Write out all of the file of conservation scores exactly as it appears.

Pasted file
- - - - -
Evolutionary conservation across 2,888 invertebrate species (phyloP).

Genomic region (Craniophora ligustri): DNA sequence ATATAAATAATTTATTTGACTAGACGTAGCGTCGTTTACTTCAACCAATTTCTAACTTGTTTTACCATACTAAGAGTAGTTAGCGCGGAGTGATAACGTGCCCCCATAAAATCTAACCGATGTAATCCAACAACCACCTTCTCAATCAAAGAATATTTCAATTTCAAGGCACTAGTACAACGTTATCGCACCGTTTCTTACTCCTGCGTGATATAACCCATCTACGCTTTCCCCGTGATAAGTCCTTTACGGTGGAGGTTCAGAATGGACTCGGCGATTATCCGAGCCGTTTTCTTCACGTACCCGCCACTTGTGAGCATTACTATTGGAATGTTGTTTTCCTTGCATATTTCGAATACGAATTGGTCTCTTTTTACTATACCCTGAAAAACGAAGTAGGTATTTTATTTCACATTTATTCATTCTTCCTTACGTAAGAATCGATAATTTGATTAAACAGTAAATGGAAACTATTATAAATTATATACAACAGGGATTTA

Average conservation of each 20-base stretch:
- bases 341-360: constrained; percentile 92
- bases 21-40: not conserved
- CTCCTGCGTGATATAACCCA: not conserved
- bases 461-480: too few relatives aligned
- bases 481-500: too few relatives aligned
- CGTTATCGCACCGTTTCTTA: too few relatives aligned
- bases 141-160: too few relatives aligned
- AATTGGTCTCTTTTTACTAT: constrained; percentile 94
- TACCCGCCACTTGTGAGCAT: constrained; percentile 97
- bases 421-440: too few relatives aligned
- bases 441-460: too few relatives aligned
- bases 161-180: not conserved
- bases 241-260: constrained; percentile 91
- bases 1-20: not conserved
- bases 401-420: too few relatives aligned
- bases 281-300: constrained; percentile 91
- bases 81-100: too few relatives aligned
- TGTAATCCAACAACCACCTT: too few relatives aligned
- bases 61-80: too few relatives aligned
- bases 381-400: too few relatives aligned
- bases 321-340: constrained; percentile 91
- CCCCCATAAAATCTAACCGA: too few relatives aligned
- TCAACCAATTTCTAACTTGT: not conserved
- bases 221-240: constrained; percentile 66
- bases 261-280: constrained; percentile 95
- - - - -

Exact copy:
Evolutionary conservation across 2,888 invertebrate species (phyloP).

Genomic region (Craniophora ligustri): DNA sequence ATATAAATAATTTATTTGACTAGACGTAGCGTCGTTTACTTCAACCAATTTCTAACTTGTTTTACCATACTAAGAGTAGTTAGCGCGGAGTGATAACGTGCCCCCATAAAATCTAACCGATGTAATCCAACAACCACCTTCTCAATCAAAGAATATTTCAATTTCAAGGCACTAGTACAACGTTATCGCACCGTTTCTTACTCCTGCGTGATATAACCCATCTACGCTTTCCCCGTGATAAGTCCTTTACGGTGGAGGTTCAGAATGGACTCGGCGATTATCCGAGCCGTTTTCTTCACGTACCCGCCACTTGTGAGCATTACTATTGGAATGTTGTTTTCCTTGCATATTTCGAATACGAATTGGTCTCTTTTTACTATACCCTGAAAAACGAAGTAGGTATTTTATTTCACATTTATTCATTCTTCCTTACGTAAGAATCGATAATTTGATTAAACAGTAAATGGAAACTATTATAAATTATATACAACAGGGATTTA

Average conservation of each 20-base stretch:
- bases 341-360: constrained; percentile 92
- bases 21-40: not conserved
- CTCCTGCGTGATATAACCCA: not conserved
- bases 461-480: too few relatives aligned
- bases 481-500: too few relatives aligned
- CGTTATCGCACCGTTTCTTA: too few relatives aligned
- bases 141-160: too few relatives aligned
- AATTGGTCTCTTTTTACTAT: constrained; percentile 94
- TACCCGCCACTTGTGAGCAT: constrained; percentile 97
- bases 421-440: too few relatives aligned
- bases 441-460: too few relatives aligned
- bases 161-180: not conserved
- bases 241-260: constrained; percentile 91
- bases 1-20: not conserved
- bases 401-420: too few relatives aligned
- bases 281-300: constrained; percentile 91
- bases 81-100: too few relatives aligned
- TGTAATCCAACAACCACCTT: too few relatives aligned
- bases 61-80: too few relatives aligned
- bases 381-400: too few relatives aligned
- bases 321-340: constrained; percentile 91
- CCCCCATAAAATCTAACCGA: too few relatives aligned
- TCAACCAATTTCTAACTTGT: not conserved
- bases 221-240: constrained; percentile 66
- bases 261-280: constrained; percentile 95